HILO — Five Big Island regions are especially vulnerable to contamination from cesspools, a state report says.
The Dec. 19 report to the Legislature by the Department of Health says the Big Island is home to more than half of the state’s 87,900 cesspools, and has five of the 14 areas prioritized for cleanup.
In all, Hawaii Island’s 49,300 cesspools discharge 27.3 million gallons of effluent per day, the report says.
It lists Puako, with 150 cesspools, and the Alii Drive area of Kona, with 6,500 cesspools, as well as Hilo Bay, with 8,700 cesspools, Keaau, with 9,300 cesspools, and Kapoho, with 220 cesspools, as priority areas. There are no priority level 1 areas on Hawaii Island, and only Keaau is a priority level 2. The remainder are level 3.
Priority 1 areas present significant risk of human health impacts, drinking water impacts or draining to sensitive waters. Priority 2 areas have potential to impact drinking water and priority 3 areas have potential to impact sensitive waters.
Another 24,430 cesspools on Hawaii Island require data review and prioritization, according to the report.
It’s an expensive problem.
The cost to upgrade all of the state’s roughly 88,000 cesspools is estimated at $1.75 billion. State law currently requires the elimination of cesspools in Hawaii by year 2050.
Puako homeowners, for example, would face monthly bills of $200-$800 for 20 to 30 years, just for their system alone. Only 30 percent of Hilo property owners are connected to a sewer system.
“This is going to cost a lot of money to fix,” county Environmental Management Director Bill Kucharski said Wednesday. “There’s really no choice. The ocean is our breadbasket. We need to protect it.”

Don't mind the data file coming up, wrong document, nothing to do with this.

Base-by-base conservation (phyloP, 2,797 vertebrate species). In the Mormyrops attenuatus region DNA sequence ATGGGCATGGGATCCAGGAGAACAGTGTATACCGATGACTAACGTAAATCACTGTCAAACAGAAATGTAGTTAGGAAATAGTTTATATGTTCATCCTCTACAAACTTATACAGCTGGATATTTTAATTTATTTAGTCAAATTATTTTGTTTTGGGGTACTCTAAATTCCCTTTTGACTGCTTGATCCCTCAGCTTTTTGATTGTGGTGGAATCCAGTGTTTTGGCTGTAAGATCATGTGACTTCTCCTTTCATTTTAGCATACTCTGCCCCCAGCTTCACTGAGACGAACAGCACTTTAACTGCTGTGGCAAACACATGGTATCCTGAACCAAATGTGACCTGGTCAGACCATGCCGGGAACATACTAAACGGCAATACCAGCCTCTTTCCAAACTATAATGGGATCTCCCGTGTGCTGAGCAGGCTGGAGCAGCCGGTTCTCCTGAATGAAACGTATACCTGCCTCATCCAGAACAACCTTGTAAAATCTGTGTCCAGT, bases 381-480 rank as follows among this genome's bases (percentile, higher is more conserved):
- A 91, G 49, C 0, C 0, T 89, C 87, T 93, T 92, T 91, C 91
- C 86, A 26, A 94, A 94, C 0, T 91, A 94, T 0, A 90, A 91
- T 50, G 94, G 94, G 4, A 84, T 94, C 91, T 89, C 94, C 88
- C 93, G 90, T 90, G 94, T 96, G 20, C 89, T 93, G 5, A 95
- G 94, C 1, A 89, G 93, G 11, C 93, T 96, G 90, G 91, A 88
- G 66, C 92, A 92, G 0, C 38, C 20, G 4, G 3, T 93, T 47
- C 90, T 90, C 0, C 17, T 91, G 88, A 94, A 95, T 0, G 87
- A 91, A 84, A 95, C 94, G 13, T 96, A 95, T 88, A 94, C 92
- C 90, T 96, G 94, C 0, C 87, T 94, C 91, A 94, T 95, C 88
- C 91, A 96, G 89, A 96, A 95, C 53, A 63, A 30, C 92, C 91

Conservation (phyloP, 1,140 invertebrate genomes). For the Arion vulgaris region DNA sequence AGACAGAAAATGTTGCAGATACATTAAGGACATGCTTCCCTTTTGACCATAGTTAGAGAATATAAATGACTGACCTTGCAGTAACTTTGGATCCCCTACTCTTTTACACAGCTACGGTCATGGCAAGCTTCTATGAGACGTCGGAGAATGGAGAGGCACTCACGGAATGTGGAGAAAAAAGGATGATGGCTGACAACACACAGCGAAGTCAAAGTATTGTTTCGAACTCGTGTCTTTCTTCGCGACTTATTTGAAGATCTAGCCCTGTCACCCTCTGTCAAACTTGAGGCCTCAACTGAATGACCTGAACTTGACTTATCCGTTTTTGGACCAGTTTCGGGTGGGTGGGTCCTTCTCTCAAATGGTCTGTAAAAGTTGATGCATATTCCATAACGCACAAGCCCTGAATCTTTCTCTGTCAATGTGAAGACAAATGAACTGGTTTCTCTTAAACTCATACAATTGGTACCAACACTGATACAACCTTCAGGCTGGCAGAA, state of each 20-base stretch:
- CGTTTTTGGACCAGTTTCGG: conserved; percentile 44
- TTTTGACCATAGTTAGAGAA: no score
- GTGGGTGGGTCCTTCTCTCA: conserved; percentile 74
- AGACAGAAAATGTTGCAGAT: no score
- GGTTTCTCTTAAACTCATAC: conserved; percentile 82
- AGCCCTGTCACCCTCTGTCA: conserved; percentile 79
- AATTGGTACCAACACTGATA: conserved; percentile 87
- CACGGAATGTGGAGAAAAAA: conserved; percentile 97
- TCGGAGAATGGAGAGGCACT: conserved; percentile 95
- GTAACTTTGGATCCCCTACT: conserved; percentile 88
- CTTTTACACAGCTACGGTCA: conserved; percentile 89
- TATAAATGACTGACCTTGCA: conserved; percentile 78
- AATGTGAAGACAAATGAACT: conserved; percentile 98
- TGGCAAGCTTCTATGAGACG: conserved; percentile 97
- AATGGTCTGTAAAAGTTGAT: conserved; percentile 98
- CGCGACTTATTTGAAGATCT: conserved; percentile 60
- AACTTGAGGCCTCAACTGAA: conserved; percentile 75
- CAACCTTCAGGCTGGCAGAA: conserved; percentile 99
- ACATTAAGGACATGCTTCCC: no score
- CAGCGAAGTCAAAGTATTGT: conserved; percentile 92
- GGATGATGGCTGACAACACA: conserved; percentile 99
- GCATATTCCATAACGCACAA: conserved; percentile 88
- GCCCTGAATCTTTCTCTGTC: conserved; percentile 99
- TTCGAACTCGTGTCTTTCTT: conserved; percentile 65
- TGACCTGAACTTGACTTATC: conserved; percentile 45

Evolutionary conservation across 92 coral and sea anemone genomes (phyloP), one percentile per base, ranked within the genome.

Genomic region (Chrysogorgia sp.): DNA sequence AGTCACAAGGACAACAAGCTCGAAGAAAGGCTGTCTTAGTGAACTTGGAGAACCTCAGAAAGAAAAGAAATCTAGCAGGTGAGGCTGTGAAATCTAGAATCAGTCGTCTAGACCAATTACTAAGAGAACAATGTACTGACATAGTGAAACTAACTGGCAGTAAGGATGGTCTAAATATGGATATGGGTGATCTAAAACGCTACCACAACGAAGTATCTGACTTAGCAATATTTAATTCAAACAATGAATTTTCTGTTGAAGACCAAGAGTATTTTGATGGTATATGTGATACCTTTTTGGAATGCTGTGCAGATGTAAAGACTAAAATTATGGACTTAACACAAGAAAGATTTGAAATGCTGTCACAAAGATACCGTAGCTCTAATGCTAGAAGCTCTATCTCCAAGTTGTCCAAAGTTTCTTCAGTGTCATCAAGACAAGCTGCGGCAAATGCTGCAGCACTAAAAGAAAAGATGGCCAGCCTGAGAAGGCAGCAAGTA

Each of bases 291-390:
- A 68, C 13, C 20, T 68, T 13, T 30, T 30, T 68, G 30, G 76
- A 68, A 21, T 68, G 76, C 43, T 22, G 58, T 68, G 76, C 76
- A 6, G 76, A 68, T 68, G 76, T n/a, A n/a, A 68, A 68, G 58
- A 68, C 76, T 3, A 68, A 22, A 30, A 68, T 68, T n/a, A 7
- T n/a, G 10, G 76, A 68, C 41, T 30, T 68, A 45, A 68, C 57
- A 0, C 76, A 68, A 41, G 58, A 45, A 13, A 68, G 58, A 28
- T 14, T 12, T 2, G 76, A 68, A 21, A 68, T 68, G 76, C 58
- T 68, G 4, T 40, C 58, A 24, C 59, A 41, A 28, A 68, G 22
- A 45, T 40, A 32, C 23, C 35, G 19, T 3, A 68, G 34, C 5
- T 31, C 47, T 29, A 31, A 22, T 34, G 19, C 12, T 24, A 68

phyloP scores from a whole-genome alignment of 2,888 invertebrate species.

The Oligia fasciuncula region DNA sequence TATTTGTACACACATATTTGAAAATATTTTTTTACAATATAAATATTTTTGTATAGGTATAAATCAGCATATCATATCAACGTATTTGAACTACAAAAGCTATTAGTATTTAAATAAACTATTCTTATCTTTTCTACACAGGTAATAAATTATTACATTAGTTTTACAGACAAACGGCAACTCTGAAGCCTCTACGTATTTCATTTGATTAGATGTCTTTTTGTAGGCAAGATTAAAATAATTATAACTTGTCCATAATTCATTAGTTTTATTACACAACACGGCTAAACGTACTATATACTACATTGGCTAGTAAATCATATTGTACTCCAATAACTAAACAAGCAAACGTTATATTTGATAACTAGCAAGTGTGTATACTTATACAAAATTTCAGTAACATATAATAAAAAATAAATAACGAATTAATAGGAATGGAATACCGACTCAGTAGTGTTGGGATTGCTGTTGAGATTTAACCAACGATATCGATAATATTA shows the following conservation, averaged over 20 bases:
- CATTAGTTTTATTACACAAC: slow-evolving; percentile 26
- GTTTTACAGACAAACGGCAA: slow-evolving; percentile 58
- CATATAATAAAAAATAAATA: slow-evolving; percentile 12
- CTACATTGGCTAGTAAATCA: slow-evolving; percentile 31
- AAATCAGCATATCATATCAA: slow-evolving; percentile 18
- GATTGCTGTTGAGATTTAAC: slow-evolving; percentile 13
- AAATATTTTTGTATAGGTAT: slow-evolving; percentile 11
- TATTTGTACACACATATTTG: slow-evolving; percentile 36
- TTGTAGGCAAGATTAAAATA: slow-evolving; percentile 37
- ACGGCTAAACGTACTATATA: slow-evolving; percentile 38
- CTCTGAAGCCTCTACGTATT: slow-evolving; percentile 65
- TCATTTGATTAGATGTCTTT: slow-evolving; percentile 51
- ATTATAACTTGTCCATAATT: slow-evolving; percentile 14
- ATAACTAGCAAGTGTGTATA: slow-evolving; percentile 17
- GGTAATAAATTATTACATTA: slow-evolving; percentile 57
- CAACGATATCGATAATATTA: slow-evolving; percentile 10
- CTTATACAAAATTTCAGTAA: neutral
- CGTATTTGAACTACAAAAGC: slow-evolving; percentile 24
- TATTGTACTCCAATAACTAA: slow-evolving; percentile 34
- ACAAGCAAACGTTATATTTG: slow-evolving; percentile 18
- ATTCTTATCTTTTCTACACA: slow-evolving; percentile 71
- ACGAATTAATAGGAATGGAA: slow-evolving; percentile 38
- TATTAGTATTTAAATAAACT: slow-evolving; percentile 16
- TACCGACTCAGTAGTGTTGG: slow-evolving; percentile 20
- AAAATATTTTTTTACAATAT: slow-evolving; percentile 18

He said the county has applied through the state for an Environmental Protection Agency Clean Water grant of about $300,000 to get a handle on the county’s worst areas.
Increases in sewer rates for those on the county system are also being contemplated.
Kucharski said the county hopes to find less expensive alternatives to comprehensive sewer systems around the island.
The 36-page report (http://bit.ly/2C0Czm2) defines problems in key areas, but offers little in the way of solutions, other than a pledge to “continue to work with communities, their respective legislative and county representatives, state and county agencies, and stakeholder groups to receive input on, and discuss possible solutions to, the problems identified in this report.”
Last year, Gov. David Ige signed a bill banning new cesspools statewide.
In 2015, Ige signed Act 120, which gives $10,000 income tax credits for homeowners in areas near water sources to upgrade their cesspools to more effective wastewater treatment systems. The credit program runs though Dec. 31, 2020.
So far, only 47 applications have been processed, according to the report. The program is limited to a total of $5 million or about 500 cesspool upgrades per year. Under the law, owners of cesspools located within 500 feet of the ocean, streams or marsh areas, or near drinking water sources can qualify for the tax credit.
“The state began taking action last year, and today’s report clearly highlights the need for greater measures to tackle this impending threat to our drinking and recreational waters,” Keith Kawaoka, DOH deputy director of the Environmental Health Administration, said in a statement. “With 88,000 systems currently affecting our environment, it will take a concerted effort by our entire community to convert existing systems to safer alternatives.”
Generally, options for upgrade or closure include closure and connection to an existing nearby sewer system with available capacity, closure and connection to a new private or public sewer system, closure and connection to a community-scale package wastewater treatment system or upgrade to an on-site septic tank and/or aerobic treatment unit system.